Sitting on a park bench with fall leaves curling around me, I got a picture of God standing behind me. And I remembered this is God’s project, not mine.
3. Accept that I don’t have to know everything. I just have to know the One who does.
Another source of pressure for me in launching a blog is that I feel like I have to know everything. And I don’t. I have two years of Bible school, a lifetime as a Christian in the church, a little training as a Hope minister, and a degree in English — but I still don’t know everything.
I get into the trap of feeling that I have to have a neat, pat answer at the end of each article I write, but sometimes I don’t. Sometimes I have unanswered questions.
And, that’s OK. Truthfully, the articles that minister to me the most aren’t always the ones that provide a 3-step formula or the ultra-profound observation. As Gray notes in “Leave Room for Grace,” your words can liberate others not because “you have the answer, but because you know their questions.”
Sometimes we have advice to give, but other times we can just voice our struggles and minister to others because our sharing helps people to know someone else is going through the same difficulty.
I feel that because I am starting a ministry, I can’t have doubts, or fears — I have to have it all together, and I don’t. I am human, and I sometimes expect myself not to be. I want to negate that I am fragile. I have to remind myself what God says in 2 Cor. 4:7 (NLT):
We now have this light shining in our hears, but we ourselves are like fragile clay jars containing this great treasure. This makes it clear that our great power is from God, not from ourselves.”
He still wants to use me even though I fail, fall down, and fail some more.
4. Realize that God is not limited by my failures.
If I really think about it, me worrying about messing up is sort of silly and prideful because it’s assuming God is limited by me. And He’s not. Sure, I want to write effective posts, but God doesn’t need my feeble efforts to work in people’s hearts.
Several years ago, I sang in the choir at another church service. The pastor’s sermon was quite an oratorical wonder, but it was hard for me to follow all of the dramatic dips and turns of his message. Just as I was thinking that the service had been a failure, I was surprised when the pastor closed with a moving story and hordes of people came flocking to the altar for ministry. I felt a very strong presence of the Lord enter the sanctuary, and I started getting a little teary in the choir loft.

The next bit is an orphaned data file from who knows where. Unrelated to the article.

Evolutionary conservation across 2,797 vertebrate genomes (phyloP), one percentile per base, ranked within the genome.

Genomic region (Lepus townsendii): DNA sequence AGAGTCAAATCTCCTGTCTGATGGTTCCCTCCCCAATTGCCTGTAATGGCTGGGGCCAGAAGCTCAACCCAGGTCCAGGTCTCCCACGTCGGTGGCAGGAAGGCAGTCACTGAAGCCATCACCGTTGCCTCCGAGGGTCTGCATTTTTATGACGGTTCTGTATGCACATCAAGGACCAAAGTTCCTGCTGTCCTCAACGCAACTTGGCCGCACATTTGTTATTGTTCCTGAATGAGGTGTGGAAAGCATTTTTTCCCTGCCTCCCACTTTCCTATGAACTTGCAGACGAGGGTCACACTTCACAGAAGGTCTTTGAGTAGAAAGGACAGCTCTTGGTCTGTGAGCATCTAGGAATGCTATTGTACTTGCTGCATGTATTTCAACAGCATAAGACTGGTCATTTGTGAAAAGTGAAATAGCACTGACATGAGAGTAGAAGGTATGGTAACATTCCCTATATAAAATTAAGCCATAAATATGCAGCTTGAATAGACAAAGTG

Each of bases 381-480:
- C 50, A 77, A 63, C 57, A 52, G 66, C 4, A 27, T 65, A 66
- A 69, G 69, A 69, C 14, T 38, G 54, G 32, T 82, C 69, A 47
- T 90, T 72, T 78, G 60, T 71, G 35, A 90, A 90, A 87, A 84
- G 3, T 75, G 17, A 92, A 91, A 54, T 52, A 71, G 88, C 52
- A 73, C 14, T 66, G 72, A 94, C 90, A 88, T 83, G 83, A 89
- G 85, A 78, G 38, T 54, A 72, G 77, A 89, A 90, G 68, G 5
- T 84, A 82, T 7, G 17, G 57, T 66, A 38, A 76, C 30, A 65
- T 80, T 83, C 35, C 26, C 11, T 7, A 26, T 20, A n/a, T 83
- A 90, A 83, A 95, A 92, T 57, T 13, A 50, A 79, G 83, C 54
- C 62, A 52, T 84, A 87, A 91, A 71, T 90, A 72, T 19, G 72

Despite what I considered to be a dry sermon delivered with more of a focus on the delivery than a connection with the listeners, this man still was used mightily by God. I have to remember this when I engage in writing. My tendency is to worry about the effectiveness of every sentence.
While I do want to be faithful and present the gospel in an accurate manner, God can speak through my words, but He can also speak beyond and outside my words. He’s not limited by me, and that reality frees me up to do the best I can in communicating His message.
Even if my writing isn’t as articulate as I want, He can still use it to reach someone.
Thinking back to just a few days ago, it wasn’t until I got alone with God and asked for help that things started turning around.
Christmas turned out to be a lovely day. My brother and sister-in-law came over and helped with the preparations. A fire crackled cheerfully in the fireplace. My children occupied themselves with their new toys and didn’t fight like they normally do. My turkey cooked to perfection in record time.
I laughed and played games with family members; we stayed up late into Christmas night reminiscing about memories.
The tight knot of anxiety in my stomach eased as the day wore on.
In reflecting over my almost emotional meltdown, I know that there will be times ahead in 2015 when I come to that place of “not enough.” But when I do, like the Hillsong song says, I want to say, “Christ is Enough.”
When I am tempted to think about my imperfection, I want to instead think about Christ’s perfection.
Like the apostle Paul, I want to say of my hardships:
But he said to me, ‘My grace is sufficient for you, for my power is made perfect in weakness.’ Therefore, I will boast all the more gladly about my weaknesses, so that Christ’s power may rest on me.” (2 Cor. 12:9)
Here’s why you don’t have to be enough — through Christ you already are!
Blessings as you enter a new year!
Related Bible Verses:
John 12:49,50: “For I do not speak on my own, but the Father who sent me commanded me to say all that I have spoken … So whatever I say is just what the Father has told me to say.”
John 15:5: “I am the vine; you are the branches. If you remain in me and I in you, you will bear much fruit; apart from me you can do nothing.”
Philippians 4:13: “I can do all this through him who gives me strength.”
Proverbs 16: 3: “Depend on the Lord in whatever you do, and your plans will succeed.”